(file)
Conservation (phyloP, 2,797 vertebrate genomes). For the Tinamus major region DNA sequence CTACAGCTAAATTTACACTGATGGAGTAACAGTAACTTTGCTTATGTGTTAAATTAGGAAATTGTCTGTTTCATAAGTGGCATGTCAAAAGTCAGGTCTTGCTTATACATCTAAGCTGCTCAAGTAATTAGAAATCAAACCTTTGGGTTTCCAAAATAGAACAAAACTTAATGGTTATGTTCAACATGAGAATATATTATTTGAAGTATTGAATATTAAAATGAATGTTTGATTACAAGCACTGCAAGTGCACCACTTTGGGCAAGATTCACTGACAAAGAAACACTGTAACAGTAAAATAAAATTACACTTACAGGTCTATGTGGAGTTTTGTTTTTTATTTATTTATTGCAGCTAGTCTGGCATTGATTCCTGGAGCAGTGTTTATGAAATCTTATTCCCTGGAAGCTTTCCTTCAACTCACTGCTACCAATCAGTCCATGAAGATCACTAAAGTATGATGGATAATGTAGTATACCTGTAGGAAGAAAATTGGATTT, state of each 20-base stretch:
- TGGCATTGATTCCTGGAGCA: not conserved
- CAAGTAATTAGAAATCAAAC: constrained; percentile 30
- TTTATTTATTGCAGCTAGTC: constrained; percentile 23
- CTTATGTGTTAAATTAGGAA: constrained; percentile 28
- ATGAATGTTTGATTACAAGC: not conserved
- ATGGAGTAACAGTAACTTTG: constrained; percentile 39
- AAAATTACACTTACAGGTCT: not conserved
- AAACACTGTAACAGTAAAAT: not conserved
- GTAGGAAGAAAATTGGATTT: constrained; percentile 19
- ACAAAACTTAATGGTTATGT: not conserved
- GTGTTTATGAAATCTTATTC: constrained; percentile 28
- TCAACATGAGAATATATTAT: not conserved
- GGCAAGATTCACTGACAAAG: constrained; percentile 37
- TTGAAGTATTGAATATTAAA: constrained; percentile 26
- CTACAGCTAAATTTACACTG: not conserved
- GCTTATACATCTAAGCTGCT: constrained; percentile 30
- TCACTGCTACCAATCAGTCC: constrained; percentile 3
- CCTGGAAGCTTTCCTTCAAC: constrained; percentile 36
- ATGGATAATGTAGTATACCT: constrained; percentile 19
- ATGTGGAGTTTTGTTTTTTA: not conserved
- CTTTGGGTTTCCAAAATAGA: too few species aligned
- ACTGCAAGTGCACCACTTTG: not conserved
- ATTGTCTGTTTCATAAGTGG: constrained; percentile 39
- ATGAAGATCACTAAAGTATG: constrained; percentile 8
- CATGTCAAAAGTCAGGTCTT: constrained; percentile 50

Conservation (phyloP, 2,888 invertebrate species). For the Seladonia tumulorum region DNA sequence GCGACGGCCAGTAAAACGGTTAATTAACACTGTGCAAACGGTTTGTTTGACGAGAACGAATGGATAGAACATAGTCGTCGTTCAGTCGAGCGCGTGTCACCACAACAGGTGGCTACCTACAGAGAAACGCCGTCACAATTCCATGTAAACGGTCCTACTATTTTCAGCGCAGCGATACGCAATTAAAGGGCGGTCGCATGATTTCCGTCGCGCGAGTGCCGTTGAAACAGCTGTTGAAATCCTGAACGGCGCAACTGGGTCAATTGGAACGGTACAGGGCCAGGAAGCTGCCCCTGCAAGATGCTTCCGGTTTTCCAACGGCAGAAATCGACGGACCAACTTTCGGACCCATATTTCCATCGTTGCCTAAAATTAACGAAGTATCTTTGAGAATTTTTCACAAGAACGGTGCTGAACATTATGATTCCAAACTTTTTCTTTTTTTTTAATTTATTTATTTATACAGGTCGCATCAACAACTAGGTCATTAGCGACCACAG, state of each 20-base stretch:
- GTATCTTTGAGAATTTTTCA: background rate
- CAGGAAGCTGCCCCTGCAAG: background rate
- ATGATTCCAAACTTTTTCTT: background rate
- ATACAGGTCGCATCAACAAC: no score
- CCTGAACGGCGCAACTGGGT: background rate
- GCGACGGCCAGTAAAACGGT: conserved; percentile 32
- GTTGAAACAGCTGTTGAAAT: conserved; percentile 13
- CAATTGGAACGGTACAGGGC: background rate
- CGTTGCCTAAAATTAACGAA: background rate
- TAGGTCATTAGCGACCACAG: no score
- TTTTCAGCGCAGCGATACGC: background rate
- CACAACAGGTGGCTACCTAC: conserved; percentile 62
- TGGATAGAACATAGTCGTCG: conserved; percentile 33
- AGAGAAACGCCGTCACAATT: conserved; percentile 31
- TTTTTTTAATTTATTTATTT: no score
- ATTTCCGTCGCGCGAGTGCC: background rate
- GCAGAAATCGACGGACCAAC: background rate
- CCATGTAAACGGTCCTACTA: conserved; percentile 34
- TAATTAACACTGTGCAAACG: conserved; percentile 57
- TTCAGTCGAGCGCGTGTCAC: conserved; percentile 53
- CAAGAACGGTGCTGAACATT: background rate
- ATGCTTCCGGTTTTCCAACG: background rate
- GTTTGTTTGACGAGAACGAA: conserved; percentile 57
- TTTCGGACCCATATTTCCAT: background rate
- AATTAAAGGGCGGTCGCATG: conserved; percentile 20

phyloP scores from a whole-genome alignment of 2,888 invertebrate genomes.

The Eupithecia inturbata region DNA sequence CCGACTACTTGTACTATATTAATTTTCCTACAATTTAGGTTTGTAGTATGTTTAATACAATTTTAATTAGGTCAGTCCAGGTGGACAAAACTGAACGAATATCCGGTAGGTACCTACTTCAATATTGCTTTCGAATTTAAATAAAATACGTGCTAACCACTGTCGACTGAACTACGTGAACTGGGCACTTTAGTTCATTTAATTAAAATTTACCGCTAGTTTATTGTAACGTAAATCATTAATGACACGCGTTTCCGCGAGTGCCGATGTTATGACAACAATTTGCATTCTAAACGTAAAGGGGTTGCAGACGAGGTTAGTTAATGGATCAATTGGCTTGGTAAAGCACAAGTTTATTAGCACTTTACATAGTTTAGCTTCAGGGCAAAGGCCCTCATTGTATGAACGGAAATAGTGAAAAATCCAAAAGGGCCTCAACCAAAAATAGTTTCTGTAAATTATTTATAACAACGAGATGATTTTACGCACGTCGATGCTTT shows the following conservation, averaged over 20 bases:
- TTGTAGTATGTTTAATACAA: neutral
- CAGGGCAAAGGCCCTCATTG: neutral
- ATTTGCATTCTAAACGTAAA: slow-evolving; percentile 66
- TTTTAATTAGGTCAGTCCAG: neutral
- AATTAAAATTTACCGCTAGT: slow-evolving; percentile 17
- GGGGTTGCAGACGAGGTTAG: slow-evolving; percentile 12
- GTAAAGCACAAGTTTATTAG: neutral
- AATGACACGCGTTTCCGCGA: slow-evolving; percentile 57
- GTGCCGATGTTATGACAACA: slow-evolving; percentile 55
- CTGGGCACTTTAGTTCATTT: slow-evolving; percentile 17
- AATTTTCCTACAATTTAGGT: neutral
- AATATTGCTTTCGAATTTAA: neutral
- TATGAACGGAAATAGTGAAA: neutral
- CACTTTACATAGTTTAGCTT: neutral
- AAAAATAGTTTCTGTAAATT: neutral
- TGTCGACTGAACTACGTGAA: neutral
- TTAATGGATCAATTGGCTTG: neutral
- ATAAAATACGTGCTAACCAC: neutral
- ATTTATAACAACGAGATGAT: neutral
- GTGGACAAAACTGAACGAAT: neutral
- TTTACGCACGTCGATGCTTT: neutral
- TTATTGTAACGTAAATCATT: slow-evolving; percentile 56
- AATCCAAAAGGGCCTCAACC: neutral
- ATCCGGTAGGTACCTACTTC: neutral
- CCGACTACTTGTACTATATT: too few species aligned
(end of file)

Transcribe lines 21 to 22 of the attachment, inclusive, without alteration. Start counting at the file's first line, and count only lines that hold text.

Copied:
- ATGTGGAGTTTTGTTTTTTA: not conserved
- CTTTGGGTTTCCAAAATAGA: too few species aligned